• Fostering awareness of context, audience, purpose, and a range of disciplinary or genre conventions
  • Fostering comfort with academic writing
  • Cultivating reading skills/strategies that foster awareness of individual (or student) writing skills  [Reading as a writer--looking at the “moves” published writers make; also reading for information, for language development, etc.  but being careful not to displace writing as the primary subject or focus of a writing course]
  • Providing feedback through individual  and group conferencing as well as peer review
  • Fostering awareness of writing as a cyclical process that includes drafting, reflecting, and revising
  • Collaboration with university support services (library, writing center, media design lab, advising,  etc.)
  • Community established assessment

Professional Practices

Because we are professionals, we also commit to participating in reflective practice, professional development, and academic engagement through our own initiatives and as our individual schedules allow. Our program provides the following opportunities:

  • Monthly First-Year Community Meetings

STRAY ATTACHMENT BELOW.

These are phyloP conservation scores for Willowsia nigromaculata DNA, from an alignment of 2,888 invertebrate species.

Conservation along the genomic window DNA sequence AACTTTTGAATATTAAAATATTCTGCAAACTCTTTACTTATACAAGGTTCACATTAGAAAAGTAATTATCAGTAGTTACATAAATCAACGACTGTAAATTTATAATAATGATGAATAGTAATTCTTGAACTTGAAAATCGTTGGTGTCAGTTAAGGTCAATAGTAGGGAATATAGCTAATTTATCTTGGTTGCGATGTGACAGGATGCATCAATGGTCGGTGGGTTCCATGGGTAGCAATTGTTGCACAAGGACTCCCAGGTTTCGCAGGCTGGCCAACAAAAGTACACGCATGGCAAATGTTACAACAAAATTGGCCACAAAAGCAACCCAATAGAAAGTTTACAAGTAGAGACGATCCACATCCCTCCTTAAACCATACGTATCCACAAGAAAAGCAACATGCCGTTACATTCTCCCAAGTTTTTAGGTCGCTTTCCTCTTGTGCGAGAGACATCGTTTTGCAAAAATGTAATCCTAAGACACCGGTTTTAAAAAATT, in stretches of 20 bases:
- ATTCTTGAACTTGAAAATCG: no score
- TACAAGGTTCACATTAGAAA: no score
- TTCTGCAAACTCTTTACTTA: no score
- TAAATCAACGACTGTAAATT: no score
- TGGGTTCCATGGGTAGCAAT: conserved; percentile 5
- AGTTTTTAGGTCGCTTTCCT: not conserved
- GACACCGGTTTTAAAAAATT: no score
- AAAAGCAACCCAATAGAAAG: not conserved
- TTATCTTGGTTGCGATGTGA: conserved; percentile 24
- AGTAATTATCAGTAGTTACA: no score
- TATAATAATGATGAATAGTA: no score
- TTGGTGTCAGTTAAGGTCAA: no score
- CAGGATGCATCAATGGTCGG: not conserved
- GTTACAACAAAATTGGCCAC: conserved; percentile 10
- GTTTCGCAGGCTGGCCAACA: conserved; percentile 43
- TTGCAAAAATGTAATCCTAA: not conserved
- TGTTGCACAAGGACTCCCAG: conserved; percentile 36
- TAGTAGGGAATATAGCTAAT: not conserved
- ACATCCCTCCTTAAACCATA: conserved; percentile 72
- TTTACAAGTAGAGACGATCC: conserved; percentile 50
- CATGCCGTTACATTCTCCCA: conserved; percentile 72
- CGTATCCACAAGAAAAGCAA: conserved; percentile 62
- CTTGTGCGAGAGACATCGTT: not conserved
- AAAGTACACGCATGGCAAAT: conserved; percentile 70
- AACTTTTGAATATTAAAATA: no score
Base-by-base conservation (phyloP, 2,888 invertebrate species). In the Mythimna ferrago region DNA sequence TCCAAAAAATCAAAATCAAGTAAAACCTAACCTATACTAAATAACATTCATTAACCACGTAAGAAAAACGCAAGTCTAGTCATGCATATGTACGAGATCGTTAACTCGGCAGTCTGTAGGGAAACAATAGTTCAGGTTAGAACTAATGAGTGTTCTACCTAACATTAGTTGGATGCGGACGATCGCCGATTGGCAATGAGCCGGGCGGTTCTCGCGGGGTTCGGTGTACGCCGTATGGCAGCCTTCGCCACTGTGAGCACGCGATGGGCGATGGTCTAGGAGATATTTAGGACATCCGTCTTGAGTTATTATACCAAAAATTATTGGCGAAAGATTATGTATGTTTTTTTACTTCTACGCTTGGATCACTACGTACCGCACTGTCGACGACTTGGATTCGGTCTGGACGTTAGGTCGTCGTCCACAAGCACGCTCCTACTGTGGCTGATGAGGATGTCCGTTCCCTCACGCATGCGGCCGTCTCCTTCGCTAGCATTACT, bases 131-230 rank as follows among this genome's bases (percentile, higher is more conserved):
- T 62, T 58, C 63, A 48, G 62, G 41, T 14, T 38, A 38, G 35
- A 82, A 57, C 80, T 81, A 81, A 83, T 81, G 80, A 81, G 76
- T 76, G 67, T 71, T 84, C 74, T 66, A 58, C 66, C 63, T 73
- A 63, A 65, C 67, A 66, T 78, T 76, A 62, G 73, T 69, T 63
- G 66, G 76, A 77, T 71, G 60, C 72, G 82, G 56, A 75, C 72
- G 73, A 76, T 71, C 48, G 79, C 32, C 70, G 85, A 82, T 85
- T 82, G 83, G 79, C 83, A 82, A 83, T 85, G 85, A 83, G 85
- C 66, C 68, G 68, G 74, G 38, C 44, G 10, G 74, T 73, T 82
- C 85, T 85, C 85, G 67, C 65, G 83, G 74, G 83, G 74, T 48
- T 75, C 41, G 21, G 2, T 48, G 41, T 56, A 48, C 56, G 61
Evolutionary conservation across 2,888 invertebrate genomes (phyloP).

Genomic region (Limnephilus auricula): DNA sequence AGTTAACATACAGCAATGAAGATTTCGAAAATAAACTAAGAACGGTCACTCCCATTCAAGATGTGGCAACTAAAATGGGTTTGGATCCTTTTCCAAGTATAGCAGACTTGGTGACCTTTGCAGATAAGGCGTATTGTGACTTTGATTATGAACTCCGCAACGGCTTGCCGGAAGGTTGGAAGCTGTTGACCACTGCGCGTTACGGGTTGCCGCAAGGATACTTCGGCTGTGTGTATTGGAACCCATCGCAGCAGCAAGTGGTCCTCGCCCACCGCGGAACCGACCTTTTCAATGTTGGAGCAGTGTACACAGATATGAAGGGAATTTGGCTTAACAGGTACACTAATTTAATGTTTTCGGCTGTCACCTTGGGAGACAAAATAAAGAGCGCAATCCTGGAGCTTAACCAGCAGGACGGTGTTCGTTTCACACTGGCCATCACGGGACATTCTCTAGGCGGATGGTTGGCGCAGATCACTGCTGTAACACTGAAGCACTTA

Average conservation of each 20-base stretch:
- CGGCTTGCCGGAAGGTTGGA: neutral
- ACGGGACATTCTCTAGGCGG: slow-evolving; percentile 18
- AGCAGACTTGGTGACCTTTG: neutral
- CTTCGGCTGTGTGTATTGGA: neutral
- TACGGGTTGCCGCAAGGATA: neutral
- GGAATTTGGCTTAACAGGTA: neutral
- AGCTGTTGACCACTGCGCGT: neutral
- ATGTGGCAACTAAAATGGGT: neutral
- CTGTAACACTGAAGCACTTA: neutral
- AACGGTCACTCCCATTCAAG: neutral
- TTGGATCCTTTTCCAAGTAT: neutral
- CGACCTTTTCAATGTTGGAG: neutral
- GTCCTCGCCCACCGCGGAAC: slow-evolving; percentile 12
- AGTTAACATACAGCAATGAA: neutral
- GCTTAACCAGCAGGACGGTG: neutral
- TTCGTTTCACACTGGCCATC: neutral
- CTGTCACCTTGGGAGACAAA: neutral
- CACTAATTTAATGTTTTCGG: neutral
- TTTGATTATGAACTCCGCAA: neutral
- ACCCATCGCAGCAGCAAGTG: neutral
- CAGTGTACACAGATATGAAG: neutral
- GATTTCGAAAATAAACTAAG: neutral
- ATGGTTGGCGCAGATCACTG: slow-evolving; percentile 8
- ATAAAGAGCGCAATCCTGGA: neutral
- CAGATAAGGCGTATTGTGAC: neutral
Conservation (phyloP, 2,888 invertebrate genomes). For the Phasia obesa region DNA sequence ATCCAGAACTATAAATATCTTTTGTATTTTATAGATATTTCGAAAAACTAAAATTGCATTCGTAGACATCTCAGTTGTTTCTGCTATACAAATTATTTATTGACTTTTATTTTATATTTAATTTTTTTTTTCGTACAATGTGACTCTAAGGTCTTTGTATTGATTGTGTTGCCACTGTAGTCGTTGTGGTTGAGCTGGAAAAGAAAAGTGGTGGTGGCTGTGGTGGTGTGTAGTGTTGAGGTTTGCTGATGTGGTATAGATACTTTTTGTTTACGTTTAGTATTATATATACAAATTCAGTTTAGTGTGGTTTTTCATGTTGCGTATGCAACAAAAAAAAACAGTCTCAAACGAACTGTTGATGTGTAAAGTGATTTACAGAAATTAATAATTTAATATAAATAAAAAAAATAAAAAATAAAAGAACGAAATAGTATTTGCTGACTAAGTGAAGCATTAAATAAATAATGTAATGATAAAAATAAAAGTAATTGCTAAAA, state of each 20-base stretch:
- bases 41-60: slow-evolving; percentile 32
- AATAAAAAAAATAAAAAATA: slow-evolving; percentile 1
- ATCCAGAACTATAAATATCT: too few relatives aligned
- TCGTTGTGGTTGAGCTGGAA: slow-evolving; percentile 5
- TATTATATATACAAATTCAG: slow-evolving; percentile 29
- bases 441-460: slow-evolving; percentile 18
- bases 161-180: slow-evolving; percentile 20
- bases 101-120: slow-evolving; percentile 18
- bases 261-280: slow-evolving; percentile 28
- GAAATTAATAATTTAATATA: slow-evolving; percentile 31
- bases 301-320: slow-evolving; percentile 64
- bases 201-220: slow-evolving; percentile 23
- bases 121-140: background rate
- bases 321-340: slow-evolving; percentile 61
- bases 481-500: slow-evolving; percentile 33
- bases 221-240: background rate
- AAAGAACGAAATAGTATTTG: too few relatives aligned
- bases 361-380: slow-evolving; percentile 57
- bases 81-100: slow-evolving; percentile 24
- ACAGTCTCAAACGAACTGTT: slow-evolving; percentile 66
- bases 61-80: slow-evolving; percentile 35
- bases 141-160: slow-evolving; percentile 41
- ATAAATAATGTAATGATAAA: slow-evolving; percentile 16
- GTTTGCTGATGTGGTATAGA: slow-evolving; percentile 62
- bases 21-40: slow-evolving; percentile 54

• Gudger Celebration of First-Year Writing
  • Writing in the Disciplines Panel
  • Carolinas Writing Program Administrators Fall retreat and Meeting in the Middle

Petition for Waiver Guidelines

Students requesting that their LANG 120 requirement be waived should submit the following documentation to the Director of the Writing Program:

  1. Catalogue description of the General Education writing requirement from previous institution.
  2. Evidence of writing instruction in the syllabus and/or course description of an additional course if the general education writing requirement is a 3-hour course.
  3. Catalogue description and syllabus of college-level writing course(s) and/or any other course(s) submitted to waive LANG 120.
  4. Proof of student’s final grade for any courses submitted as part of a request to replace LANG 120.
  5. Proof of student’s final grade for any courses, including the 4 credit-hours of course(s), submitted as part of a request to replace LANG 120.
  6. A writing sample (must include research writing) in cases where students have not taken a college-level writing class (such as in cases in which students exempted a college writing requirement with a 4 for only one AP English exam);

** Post-baccalaureates are exempt from Language 120 although, if they have concerns about their proficiency, they are encouraged to meet with either the Director or Associate Director of the Writing Program for advising on directed self-placement.
*** Petitions to exempt or waive LANG 120 must be submitted during the semester via email to the Writing Program Coordinator, Jessica Pisano (jpisano@unca.edu).